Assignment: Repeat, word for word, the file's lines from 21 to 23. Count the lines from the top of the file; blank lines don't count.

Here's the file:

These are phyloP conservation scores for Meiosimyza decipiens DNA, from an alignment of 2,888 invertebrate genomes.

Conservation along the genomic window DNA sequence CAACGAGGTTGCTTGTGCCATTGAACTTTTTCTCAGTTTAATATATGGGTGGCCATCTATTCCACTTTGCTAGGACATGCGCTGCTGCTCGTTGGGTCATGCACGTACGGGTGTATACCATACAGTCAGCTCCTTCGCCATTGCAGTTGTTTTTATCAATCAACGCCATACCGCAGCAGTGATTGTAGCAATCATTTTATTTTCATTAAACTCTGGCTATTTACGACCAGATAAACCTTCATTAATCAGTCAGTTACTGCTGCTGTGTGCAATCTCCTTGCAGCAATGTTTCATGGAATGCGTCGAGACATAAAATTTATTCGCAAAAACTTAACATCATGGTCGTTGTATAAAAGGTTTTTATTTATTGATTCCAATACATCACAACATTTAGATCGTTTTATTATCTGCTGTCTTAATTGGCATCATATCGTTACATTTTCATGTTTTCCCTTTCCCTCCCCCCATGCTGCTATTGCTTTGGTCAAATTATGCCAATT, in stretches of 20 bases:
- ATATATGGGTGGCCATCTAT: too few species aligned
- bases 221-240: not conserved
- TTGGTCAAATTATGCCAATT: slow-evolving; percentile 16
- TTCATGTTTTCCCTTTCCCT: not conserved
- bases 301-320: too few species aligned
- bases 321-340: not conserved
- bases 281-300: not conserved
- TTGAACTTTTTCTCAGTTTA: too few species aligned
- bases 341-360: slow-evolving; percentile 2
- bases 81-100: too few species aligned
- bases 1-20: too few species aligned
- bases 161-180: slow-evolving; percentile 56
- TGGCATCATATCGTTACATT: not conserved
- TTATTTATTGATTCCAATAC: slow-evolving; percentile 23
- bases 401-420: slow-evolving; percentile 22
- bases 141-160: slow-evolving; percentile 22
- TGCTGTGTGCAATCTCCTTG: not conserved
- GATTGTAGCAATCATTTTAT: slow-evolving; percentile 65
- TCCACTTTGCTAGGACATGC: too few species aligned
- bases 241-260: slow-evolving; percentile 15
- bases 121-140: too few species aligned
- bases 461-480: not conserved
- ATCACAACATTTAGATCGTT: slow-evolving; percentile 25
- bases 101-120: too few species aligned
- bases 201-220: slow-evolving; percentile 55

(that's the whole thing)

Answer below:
- TCCACTTTGCTAGGACATGC: too few species aligned
- bases 241-260: slow-evolving; percentile 15
- bases 121-140: too few species aligned